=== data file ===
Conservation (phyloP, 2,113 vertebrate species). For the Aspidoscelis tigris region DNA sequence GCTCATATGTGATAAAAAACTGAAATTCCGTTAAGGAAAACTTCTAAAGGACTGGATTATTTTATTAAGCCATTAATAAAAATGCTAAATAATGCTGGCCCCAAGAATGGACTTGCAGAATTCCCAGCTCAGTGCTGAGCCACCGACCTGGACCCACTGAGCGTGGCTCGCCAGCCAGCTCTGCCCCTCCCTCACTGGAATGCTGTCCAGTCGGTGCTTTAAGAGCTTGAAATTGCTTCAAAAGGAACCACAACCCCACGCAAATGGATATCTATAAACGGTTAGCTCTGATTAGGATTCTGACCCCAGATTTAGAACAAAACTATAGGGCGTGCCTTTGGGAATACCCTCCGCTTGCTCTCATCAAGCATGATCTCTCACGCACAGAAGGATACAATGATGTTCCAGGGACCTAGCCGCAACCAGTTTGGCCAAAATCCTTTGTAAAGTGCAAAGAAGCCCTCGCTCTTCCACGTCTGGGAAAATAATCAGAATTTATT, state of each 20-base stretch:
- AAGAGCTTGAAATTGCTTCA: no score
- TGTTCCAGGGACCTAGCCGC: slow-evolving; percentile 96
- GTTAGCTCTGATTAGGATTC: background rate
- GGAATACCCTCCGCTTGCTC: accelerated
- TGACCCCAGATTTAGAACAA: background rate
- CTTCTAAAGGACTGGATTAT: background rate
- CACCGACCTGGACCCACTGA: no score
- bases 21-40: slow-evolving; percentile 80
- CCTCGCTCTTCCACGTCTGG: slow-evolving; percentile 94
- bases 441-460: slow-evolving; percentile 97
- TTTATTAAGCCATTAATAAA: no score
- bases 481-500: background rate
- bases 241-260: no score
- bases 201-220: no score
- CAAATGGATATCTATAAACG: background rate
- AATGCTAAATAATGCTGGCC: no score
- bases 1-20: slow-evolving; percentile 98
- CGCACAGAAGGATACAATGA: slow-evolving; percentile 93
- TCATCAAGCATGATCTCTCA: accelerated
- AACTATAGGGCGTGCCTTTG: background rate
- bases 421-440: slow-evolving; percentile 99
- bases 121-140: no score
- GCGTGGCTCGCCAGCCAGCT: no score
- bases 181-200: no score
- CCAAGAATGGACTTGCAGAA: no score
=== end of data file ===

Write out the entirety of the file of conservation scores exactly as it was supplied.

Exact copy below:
Conservation (phyloP, 2,113 vertebrate species). For the Aspidoscelis tigris region DNA sequence GCTCATATGTGATAAAAAACTGAAATTCCGTTAAGGAAAACTTCTAAAGGACTGGATTATTTTATTAAGCCATTAATAAAAATGCTAAATAATGCTGGCCCCAAGAATGGACTTGCAGAATTCCCAGCTCAGTGCTGAGCCACCGACCTGGACCCACTGAGCGTGGCTCGCCAGCCAGCTCTGCCCCTCCCTCACTGGAATGCTGTCCAGTCGGTGCTTTAAGAGCTTGAAATTGCTTCAAAAGGAACCACAACCCCACGCAAATGGATATCTATAAACGGTTAGCTCTGATTAGGATTCTGACCCCAGATTTAGAACAAAACTATAGGGCGTGCCTTTGGGAATACCCTCCGCTTGCTCTCATCAAGCATGATCTCTCACGCACAGAAGGATACAATGATGTTCCAGGGACCTAGCCGCAACCAGTTTGGCCAAAATCCTTTGTAAAGTGCAAAGAAGCCCTCGCTCTTCCACGTCTGGGAAAATAATCAGAATTTATT, state of each 20-base stretch:
- AAGAGCTTGAAATTGCTTCA: no score
- TGTTCCAGGGACCTAGCCGC: slow-evolving; percentile 96
- GTTAGCTCTGATTAGGATTC: background rate
- GGAATACCCTCCGCTTGCTC: accelerated
- TGACCCCAGATTTAGAACAA: background rate
- CTTCTAAAGGACTGGATTAT: background rate
- CACCGACCTGGACCCACTGA: no score
- bases 21-40: slow-evolving; percentile 80
- CCTCGCTCTTCCACGTCTGG: slow-evolving; percentile 94
- bases 441-460: slow-evolving; percentile 97
- TTTATTAAGCCATTAATAAA: no score
- bases 481-500: background rate
- bases 241-260: no score
- bases 201-220: no score
- CAAATGGATATCTATAAACG: background rate
- AATGCTAAATAATGCTGGCC: no score
- bases 1-20: slow-evolving; percentile 98
- CGCACAGAAGGATACAATGA: slow-evolving; percentile 93
- TCATCAAGCATGATCTCTCA: accelerated
- AACTATAGGGCGTGCCTTTG: background rate
- bases 421-440: slow-evolving; percentile 99
- bases 121-140: no score
- GCGTGGCTCGCCAGCCAGCT: no score
- bases 181-200: no score
- CCAAGAATGGACTTGCAGAA: no score